AUGUSTA, Ga. – Adam Scott had the lead. Jason Day and Geoff Ogilvy weren't far behind.
Australians were all over the leaderboard at the Masters, chasing the one major championship no Aussie had ever won.
Then, Charl Schwartzel finished with a flurry to close out a Masters unlike any other. And the golfing-mad country will have to wait a little longer for a green jacket winner of its own.
"It's just disappointing that I didn't win when I held the lead with a few holes to go," Scott said, looking down and struggling to get the words out. "I'm usually a pretty good closer. I didn't do a bad job today, but Charl was better. It was an incredible finish. I'm proud of the way I played, but I'm disappointed that I didn't get it done when I was right there at the end."
Scott's failure to either eagle or birdie the par-5 15th hole — where he knocked his approach far right near a grandstand — helped sink his chances of winning a major championship at the age of 30. Though a brilliant tee shot on 16 that led to a tap-in birdie gave him the lead, Schwartzel moved past him with birdies on the last four holes to win a wild Masters.
"He must have hit some beautiful shots," said Scott, who played with Day in the group right in front of Schwartzel. "He's got a hell of a swing. Certainly he's a guy when you're out there playing with him and you see him strike the ball, you take notice because it's pretty impressive."
So was Day, who hardly looked like a Masters rookie.
He posted the best round of the tournament Friday, a 64 that vaulted him into contention, and he never wavered even after struggling on the front side Sunday.
The 23-year-old Day birdied four of the last seven holes, making clutch putts at 17 and 18 that gave him a glimmer of hope until he saw the numbers Schwartzel was posting.
"You can't do anything about a guy who birdies the last four holes of a tournament," Day said. "If you want to go out and win a tournament, that's how you do it."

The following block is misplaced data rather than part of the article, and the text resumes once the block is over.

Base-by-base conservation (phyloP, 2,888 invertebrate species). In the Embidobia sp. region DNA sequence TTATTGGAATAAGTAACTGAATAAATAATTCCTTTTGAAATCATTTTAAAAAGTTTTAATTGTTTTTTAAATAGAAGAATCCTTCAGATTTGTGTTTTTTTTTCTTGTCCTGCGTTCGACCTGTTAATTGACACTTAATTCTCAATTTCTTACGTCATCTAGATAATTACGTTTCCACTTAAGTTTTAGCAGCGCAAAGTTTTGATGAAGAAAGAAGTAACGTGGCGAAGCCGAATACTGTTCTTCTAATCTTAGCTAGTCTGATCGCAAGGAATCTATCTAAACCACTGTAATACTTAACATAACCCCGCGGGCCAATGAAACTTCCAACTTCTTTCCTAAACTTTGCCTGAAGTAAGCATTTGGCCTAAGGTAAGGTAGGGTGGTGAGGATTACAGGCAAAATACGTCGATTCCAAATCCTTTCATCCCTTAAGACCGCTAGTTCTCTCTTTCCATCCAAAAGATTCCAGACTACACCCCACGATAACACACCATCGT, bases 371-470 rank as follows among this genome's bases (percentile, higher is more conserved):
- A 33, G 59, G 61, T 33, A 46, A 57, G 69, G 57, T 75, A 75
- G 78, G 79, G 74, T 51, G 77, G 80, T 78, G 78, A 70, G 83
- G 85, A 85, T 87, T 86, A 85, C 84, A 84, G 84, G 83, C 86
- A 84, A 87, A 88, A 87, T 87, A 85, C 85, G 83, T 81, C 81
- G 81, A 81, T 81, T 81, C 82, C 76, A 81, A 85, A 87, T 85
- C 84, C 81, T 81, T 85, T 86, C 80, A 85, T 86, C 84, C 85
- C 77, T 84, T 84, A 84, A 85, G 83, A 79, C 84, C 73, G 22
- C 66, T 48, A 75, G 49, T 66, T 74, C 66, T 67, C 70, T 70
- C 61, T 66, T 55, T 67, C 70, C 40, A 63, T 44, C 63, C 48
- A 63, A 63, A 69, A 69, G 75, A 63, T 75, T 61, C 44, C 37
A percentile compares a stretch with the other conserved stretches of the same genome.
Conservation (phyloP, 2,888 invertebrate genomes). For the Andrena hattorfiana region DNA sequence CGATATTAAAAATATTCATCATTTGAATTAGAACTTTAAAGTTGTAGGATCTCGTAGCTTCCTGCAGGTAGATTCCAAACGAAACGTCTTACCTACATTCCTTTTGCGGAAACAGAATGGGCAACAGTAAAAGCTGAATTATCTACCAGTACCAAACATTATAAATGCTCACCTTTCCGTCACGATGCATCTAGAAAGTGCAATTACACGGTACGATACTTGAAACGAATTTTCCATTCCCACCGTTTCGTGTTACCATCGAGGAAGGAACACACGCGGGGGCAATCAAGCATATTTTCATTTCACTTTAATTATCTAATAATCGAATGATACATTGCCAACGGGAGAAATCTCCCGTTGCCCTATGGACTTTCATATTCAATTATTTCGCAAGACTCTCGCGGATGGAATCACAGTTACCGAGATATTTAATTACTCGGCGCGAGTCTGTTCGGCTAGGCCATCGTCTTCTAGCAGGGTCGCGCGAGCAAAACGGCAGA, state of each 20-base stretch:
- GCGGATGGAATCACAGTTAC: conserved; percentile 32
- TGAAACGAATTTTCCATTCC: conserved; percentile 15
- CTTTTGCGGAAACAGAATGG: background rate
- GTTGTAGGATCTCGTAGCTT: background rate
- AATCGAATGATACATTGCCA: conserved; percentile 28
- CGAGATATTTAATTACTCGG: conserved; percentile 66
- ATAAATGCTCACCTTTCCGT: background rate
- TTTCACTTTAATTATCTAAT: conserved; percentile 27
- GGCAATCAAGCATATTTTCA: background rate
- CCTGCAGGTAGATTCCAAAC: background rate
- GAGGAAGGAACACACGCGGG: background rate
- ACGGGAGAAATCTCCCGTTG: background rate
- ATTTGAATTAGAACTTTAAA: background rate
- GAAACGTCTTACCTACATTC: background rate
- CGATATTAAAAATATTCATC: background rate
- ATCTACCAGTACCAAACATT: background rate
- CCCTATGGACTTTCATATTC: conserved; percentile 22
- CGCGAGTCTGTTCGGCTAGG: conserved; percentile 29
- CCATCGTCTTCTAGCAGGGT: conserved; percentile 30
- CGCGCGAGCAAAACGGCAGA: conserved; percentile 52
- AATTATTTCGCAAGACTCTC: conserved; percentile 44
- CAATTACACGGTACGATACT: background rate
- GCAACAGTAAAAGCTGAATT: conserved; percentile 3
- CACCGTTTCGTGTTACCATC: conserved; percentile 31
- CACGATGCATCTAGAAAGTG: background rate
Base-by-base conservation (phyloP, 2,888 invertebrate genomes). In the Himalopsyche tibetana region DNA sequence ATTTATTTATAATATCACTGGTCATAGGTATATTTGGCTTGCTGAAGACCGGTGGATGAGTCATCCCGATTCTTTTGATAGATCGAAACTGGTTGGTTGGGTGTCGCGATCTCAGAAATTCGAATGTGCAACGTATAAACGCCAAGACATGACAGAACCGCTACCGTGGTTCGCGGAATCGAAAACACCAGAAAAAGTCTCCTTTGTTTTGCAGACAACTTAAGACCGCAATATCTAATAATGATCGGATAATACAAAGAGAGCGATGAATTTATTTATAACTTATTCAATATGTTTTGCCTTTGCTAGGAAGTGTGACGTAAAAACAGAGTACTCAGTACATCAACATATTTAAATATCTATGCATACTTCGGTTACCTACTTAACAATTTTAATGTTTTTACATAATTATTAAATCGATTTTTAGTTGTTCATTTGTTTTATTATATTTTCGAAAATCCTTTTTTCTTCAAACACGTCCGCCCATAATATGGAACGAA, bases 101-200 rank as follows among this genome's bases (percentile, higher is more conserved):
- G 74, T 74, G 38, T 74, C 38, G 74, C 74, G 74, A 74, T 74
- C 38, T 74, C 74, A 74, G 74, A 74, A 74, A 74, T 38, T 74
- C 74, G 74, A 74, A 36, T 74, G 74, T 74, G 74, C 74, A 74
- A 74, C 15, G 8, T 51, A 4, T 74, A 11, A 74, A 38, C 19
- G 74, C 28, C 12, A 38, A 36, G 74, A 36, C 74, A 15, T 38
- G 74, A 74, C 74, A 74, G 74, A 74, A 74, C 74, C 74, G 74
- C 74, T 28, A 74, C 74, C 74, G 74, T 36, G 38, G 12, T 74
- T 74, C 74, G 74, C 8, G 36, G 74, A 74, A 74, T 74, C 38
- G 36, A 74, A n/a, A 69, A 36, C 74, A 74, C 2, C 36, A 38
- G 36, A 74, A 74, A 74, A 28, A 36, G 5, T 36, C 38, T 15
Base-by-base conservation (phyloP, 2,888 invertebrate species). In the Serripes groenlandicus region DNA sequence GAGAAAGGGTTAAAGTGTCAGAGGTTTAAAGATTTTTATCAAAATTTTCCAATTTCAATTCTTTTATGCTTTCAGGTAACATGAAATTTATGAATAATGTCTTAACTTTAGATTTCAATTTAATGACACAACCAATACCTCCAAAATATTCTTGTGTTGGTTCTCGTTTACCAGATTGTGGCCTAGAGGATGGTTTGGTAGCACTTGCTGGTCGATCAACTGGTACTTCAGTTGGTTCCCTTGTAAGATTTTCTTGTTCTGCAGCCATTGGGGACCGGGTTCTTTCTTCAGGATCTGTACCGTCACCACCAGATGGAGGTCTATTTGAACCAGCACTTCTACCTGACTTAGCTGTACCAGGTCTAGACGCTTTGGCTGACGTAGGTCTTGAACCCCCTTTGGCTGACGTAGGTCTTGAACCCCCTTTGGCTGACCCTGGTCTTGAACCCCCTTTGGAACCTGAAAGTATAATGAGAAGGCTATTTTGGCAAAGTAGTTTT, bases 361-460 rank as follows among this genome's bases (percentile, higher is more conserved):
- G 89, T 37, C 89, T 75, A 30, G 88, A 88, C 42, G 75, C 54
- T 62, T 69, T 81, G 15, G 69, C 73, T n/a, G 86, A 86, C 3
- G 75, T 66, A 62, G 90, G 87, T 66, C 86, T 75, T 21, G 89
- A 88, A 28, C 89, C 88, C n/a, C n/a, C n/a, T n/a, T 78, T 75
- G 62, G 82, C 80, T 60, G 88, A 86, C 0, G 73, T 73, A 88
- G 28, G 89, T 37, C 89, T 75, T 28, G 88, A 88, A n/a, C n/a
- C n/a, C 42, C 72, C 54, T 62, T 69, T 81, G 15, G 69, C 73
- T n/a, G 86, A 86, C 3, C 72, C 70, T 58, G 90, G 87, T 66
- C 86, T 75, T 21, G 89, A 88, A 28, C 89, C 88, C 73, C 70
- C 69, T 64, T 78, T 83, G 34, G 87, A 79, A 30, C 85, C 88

Ogilvy, a former U.S. Open champion, surged into contention for another major title by ripping off five straight birdies starting at No. 12.
But he couldn't keep it going, settling for pars at the last two holes for a 278, tied with Tiger Woods and Luke Donald. That left the Aussies with three of the top six spots on the leaderboard, just not the one they wanted most of all.
"Obviously, we fell short a little bit, but it just shows how good Australian golf is right now," Day said. "There's a lot of good Australian golfers."
That's nothing new. The continent country has produced nine major champions, led by Peter Thomson with five British Open crowns. In all, the Aussies have won at golf's Big Four an impressive 15 times, but one title has always eluded them.
At the Masters, they're known more for misery than triumph — most notably, Greg Norman's final-round collapse with a seemingly insurmountable lead in 1996.
"You've heard some stories about Greg around here," Day acknowledged.
But he and his mates will be back again in 2012, eager to take another crack at that elusive green jacket.
"I'm not leaving with any regrets because I played my heart out," Day said. "I'm looking forward to next year. Hopefully it'll be as exciting as it was this year."